There’s one proverb that makes my blood roil: “Sticks and stones may break my bones/But words can never harm me.” Nothing but nothing could be further from the truth since science knows that the neural pathways for physical and emotional pain are one and the same (yes, your heartache may be more literal than not) and that verbal abuse changes not just the neural connections in the developing brain but affects its very structure. The words hurled at a child might just as well be boulders in fact.
Yet an astonishing number of otherwise reasonably intelligent people discount the power of words to hurt and maim, subscribing to the idea that “they’re only words.” Consider for a moment the amount of publicity (and deaths) it took to convince people that bullying wasn’t just a “normal”—if unpleasant—part of an American childhood that you just had to survive. Little public attention has been paid to the damage done by unloving mothers to their daughters with the cudgel of choice, verbal abuse. Truth? Verbal abuse is emotional abuse..
Verbal abuse in the family is insidious because the child has no way to protect herself against it. She’s trapped because she wants her mother’s love, seeks her approval, and—for a long time and perhaps forever—considers her an authority so she’s likely to believe what is said to and about her. To paraphrase Deborah Tannen, a parent not only creates the world a child lives in but dictates how events in it are to be interpreted.
Verbal abuse largely plays out in secret because it stays within the walls of the home and it leaves no bruises. It’s aided and abetted by the sticks-and-stones kind of thinking which allows the unloving mother to deny that her words hurt. In fact, she’s likely to blame her daughter’s emotional response to her words on the child’s being “too sensitive.” (I heard this again and again during my childhood, as did many of the women with whom I’ve spoken. And, yes, we added “too sensitive” to the pile of faults our mothers assigned to us.) Many mothers have no problem justifying their use of punitive and harsh words too. Marginalizing a child’s achievement—“If you got an A, the test must have been really easy”—can be shrugged off by a mother as an effort to make sure “she doesn’t get a swelled head.” Disparaging a child in highly personal ways—“You’re lazy and no-good” or “Why can’t you be more like your sister”—is often represented as something done for “her own good” or as “discipline” for an “unruly” child or “putting her on the right path.”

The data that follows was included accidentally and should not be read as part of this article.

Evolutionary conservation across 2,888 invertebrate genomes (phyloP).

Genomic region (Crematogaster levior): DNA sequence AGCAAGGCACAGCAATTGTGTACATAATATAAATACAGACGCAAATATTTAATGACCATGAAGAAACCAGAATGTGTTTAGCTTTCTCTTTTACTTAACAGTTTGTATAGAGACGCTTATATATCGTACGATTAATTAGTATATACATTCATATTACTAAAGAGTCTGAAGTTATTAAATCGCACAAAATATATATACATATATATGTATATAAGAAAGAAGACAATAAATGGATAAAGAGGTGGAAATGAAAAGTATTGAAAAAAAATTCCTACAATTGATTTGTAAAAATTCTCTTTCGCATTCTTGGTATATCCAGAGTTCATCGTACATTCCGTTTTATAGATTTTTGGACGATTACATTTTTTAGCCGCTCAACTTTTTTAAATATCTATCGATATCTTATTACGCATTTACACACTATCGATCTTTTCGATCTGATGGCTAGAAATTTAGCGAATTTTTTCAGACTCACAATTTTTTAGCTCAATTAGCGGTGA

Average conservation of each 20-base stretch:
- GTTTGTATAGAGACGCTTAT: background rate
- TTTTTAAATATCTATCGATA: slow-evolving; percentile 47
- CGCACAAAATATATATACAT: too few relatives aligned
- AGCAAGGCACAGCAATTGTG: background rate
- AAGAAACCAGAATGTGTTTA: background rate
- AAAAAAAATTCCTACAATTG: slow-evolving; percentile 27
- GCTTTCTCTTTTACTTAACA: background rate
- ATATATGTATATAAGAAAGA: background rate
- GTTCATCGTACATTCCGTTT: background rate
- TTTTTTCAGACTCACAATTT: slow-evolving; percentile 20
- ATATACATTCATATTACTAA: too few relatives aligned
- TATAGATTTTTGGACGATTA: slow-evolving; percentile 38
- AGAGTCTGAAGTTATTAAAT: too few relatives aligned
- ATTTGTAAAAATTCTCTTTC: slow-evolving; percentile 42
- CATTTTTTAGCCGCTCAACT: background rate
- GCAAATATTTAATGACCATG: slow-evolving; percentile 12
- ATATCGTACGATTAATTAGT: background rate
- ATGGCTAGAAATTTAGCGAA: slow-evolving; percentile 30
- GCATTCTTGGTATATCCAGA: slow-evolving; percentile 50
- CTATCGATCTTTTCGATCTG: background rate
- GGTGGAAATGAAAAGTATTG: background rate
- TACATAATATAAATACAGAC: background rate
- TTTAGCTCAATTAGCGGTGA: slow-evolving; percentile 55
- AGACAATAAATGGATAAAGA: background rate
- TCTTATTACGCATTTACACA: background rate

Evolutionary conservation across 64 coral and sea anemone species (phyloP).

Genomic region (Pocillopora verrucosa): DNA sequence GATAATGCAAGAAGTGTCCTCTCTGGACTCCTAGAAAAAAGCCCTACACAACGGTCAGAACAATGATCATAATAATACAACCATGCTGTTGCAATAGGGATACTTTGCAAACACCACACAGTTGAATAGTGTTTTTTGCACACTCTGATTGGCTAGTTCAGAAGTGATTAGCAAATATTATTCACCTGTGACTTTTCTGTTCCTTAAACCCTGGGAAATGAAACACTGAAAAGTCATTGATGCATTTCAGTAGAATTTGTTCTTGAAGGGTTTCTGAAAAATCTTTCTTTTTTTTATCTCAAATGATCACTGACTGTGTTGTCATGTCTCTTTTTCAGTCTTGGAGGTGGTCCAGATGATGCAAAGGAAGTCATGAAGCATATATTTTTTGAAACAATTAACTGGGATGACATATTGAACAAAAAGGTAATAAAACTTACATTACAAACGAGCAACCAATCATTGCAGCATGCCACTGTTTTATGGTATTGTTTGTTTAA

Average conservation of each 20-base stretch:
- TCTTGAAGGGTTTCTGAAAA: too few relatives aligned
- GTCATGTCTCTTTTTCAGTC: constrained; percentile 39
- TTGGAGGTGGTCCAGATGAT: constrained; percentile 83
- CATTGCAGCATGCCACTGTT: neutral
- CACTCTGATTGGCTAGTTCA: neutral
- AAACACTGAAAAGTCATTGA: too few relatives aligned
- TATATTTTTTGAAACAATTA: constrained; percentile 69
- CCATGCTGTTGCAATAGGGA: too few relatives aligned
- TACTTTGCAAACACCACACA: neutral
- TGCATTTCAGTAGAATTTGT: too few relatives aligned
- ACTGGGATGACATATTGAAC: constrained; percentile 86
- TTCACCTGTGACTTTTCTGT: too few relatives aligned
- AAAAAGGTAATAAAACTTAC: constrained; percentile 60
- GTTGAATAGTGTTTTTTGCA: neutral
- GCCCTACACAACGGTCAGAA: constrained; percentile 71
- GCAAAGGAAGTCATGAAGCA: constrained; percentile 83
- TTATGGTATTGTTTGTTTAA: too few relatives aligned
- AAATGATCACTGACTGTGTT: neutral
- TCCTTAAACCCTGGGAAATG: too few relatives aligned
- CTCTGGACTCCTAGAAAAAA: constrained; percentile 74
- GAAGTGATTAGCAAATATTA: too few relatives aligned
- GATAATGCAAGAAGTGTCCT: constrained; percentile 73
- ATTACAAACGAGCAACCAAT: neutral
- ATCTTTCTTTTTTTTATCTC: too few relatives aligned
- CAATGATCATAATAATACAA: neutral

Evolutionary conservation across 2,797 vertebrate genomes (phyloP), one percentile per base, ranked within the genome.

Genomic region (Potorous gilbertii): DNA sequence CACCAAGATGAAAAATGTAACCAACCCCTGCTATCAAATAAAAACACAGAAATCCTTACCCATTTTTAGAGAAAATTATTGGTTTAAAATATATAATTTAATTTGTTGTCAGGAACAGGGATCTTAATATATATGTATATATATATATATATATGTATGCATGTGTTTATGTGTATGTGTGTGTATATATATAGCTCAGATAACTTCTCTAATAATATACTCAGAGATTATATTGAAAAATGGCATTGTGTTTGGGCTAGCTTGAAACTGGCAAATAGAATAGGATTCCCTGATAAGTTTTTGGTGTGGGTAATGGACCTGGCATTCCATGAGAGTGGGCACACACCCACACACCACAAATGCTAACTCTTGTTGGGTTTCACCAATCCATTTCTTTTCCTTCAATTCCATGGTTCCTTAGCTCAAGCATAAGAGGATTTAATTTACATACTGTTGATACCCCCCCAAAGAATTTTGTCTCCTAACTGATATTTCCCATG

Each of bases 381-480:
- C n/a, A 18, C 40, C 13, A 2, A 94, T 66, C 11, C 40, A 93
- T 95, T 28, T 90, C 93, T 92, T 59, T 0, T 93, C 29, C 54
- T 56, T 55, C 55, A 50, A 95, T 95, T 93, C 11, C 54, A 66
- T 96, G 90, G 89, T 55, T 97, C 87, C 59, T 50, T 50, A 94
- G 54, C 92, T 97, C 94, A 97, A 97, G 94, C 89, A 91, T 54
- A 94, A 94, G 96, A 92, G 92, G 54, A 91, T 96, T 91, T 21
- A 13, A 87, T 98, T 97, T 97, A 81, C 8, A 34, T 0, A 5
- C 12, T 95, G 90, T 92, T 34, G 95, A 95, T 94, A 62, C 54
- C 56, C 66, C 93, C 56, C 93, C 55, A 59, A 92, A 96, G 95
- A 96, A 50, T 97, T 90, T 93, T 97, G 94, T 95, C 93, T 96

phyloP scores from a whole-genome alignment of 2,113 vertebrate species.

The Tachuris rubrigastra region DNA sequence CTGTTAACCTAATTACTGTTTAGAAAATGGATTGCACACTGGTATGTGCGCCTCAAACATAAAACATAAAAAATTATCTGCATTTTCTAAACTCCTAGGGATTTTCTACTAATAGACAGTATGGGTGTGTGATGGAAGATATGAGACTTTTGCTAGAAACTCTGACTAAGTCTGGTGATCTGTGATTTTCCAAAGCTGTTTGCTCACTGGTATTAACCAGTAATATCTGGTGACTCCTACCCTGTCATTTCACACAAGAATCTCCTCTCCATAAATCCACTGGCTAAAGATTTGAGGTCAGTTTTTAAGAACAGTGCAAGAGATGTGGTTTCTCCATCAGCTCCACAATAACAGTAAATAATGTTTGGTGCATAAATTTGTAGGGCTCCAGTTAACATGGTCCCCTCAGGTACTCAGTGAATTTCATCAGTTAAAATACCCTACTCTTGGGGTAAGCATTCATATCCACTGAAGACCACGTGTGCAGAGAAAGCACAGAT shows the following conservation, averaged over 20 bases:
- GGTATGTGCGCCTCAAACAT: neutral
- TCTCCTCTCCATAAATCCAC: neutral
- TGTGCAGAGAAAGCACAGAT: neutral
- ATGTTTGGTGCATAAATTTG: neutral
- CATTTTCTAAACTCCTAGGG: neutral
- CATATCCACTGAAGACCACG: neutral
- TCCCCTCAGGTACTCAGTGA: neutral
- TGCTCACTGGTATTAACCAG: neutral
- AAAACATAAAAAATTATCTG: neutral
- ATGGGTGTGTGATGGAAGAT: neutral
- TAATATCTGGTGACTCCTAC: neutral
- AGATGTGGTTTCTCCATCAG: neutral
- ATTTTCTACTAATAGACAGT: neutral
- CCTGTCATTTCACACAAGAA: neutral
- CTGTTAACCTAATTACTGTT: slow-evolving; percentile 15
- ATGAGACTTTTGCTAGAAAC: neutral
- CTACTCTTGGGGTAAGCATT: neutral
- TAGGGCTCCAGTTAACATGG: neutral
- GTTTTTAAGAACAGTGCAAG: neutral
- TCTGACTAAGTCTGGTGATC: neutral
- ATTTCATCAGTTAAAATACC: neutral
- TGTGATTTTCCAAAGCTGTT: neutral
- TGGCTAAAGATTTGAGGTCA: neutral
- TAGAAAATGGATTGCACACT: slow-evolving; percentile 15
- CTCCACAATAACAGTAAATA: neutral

It’s not just articulated words alone that are abusive; it’s the deliberate silences, the absence of words, that are aimed at breaking a daughter’s heart and spirit that matter too. Again, these too are “justified” in the scheme of family life. Refusing to answer a daughter’s plea for help or advice, or telling her that she “should know” why she’s being punished or ignored are part of the repertoire as well. A mother’s refusal to look at her daughter or even, as some experts have asserted, isolating her in another room for a time-out can carry great consequence for the daughter’s vision of herself.
A mother’s words can build or destroy a child’s sense of self.
Children internalize the messages about themselves their mothers communicate through words and actions. A child who is well-loved, listened to, and given support internalizes the message that she is worthy, competent, and safe. The child who’s told that she falls short, is a disappointment, or isn’t worth paying attention to internalizes those messages too and they become the interior voice of self-criticism. Self-criticism is a destructive habit of mind in which the person attributes a bad outcome not to external factors but to fixed, generalized traits about the self. You don’t get the promotion you want and your first thought is “I’ll never get promoted because I’m too stupid and not motivated enough” or your relationship founders and you think “Of course, he left me. Why wouldn’t he? He deserves someone better than a loser like me.” Self-criticism plays on a closed loop in the unloved daughter’s head, reminding her that she’s less than and unworthy, and is a direct consequence of verbal abuse.
The hardwired need for mother love and the fear of mother loss go hand in glove. But verbal abuse is emotional abuse—no question.
The first two observations explain why, even in adulthood, many unloved daughters continue to see their mothers, even as they remain sensitive to and hurt by their words. As one daughter wrote me, “ I am utterly deflated every time I see her. The barrage of criticism is constant and unending—from the way I look to how I’m raising my kids. She keeps telling me I’m over-reacting and I keep telling her if she doesn’t stop, I will have to cut bait. It’s a mess.”
It’s high time we start calling the kind of denigrating, withering criticism some mothers lob at their daughters by its rightful name: abuse. This is a secret that needs to be chased out into the open and talked about. NOW.
Photograph by Annie Spratt. Copyright free. Unsplash.com.
Eisenberger, Naomi. “The Pain of social disconnection: examining the shared neural underpinnings of physical and social pain” (2012) Nature Reviews Neuroscience (May 2012), 13 (6), 421-434.
Teicher, Martin P., Susan L. Anderson et al. “The neurobiological consequences of early stress and childhood maltreatment, Neuroscience and Biobehavioral Reviews (2003), 27, 33-44.